Article image

by Elaine K Howley

March 11, 2019

ALTS-certified instructor teaches refugees how to swim

In 2015 and 2016, as war raged in Syria and elsewhere across the Middle East, Central Asia, and North Africa, a migrant crisis unfolded at various gateways to Western Europe. Tens of thousands of displaced people were on the move, and in many cases their best chances for a new life lay at the far side of a terrifying and terribly dangerous sea crossing.

As she read daily updates about this humanitarian disaster, University of San Francisco Masters swimmer Michele Cobble decided she needed to do something. But just raising money or awareness wouldn’t be enough. Instead, she decided to lend her efforts to cleaning beaches on the Greek island of Lesbos with an organization called Lighthouse Relief. There, she met two retired professors from San Francisco State University who were also volunteering at Gekko Kids, a learning center for refugee children.

In visiting the school and meeting some of the 10,000 refugees who live in the Moria Camp on Lesbos while they await entry to other countries, Cobble found that many of the girls “were always quiet and despondent,” and some were resorting to self-harm. “It wasn’t until later that I discovered that they had really no outdoor activities available to them,” she says. Conditions at the camp, which is designed to handle just 1,500 people, are deplorable, and that only adds to the struggle many young women living there face.

Where others might’ve seen an insurmountable consequence of mass migration, Cobble saw an opportunity to make a difference. “Since I’ve supported adolescent girls’ empowerment programs most of my adult life, I decided it was pretty clear that these girls could use something like that,” she says. She partnered with those SF State professors and formed REAL International: Refugee Education and Learning, a nonprofit that aims to fill some of the educational and activity gaps for young refugees on Lesbos.

Swimming was an obvious first choice of activity to offer the adolescent girls she wanted to work with, Cobble says. Not only would swimming lessons help keep them safe on their island home, it would also help them deal with some of the trauma they’d endured in getting there; many had shared harrowing tales of crossing the Aegean in tiny boats.

Reaching these young women and providing them with a lifesaving and empowering skill seemed challenging but doable. But first Cobble wanted to be sure she was prepared for the task. Enter U.S. Masters Swimming’s Adult Learn-to-Swim Instructor Certification course. “It was something I’d wanted to do for a year but was sort of too busy to do it and kept putting it off,” she says. But energized by the prospect of helping these girls learn to swim, she signed up. “I found the instructor and other students to be really enthusiastic, especially about teaching traumatized people,” she says. The course gave her the skills and techniques she’d need to work with the young women living on Lesbos.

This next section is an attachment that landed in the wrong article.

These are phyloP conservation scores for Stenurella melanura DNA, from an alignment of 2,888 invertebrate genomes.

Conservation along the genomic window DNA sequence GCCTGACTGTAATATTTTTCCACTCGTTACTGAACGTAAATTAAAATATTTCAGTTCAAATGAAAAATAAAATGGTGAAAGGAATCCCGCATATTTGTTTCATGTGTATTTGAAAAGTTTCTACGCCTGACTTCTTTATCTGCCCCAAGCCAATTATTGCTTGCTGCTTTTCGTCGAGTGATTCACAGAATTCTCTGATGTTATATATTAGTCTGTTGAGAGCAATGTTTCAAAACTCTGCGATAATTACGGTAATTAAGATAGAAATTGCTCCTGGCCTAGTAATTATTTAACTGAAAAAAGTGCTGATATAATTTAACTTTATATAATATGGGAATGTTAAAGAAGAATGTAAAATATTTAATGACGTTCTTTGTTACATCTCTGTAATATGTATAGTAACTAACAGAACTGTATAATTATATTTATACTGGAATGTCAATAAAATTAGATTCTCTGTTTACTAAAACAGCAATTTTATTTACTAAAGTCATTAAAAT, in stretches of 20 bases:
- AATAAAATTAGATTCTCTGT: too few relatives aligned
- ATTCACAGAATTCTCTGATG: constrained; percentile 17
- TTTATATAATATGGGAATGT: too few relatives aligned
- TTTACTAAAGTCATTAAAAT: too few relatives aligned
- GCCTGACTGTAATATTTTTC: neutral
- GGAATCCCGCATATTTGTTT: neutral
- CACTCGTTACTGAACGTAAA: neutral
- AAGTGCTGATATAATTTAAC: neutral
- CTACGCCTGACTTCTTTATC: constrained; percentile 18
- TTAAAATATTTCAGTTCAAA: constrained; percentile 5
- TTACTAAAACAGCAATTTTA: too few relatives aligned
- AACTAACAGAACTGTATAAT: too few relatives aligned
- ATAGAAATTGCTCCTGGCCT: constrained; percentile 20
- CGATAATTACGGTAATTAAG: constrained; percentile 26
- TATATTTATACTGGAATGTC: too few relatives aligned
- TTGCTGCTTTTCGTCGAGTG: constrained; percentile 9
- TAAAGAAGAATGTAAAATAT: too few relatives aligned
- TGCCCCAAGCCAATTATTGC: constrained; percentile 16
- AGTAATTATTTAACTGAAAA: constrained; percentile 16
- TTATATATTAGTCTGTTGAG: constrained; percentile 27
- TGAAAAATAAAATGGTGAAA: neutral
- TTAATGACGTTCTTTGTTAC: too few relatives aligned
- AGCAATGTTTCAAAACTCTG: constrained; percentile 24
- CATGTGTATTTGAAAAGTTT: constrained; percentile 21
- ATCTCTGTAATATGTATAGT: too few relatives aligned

Because most of her students were afraid of the water, they started small by walking on the beach or sitting near the tide line and letting the water lap their toes, building familiarity and comfort with how the sea moves. Cobble taught on the eastern side of the island, where the water tends to be very rough, choppiness that, she says, “is a reminder of what it was like in the boats for them.”

In addition to getting the girls comfortable with the idea of swimming, it was also important for Cobble to create a safe space in which they could learn. Because many of the girls come from predominantly Muslim countries such as Afghanistan, Iraq, and Syria, she says, “for them, a safe place isn’t just location. It’s preferably a place without men around.” This would require some specific equipment, namely burkinis—modest swimwear that aligns with Muslim teachings. “I was able to locate very stylish burkinis on Amazon,” Cobble says. She also found a beach that was large enough to accommodate their needs but also remote enough for the girls to swim unobserved.

Over six weeks in 2018, Cobble taught 13 girls to swim in the azure water of the Aegean Sea. “It was pretty amazing,” she says. Cobble adds that the girls transformed, becoming more empowered and self-confident with each stroke. “They were amazed at what their bodies could do in the water, how strong they actually were, and how liberating and relaxing it was for them to lie in the water and look up at the sky,” says Cobble, who has also taught girls to ride bikes and hopes to expand her swim lessons.

Cobble’s swimmers have helped each other learn and grow. “That’s an amazing leadership quality that will help them face any other challenge and be good community leaders wherever they end up next,” she says. “Even if it’s on the island for another year, then at least they can help each other survive there.”


  • Adult Learn-to-Swim


  • ALTS
  • Inspiration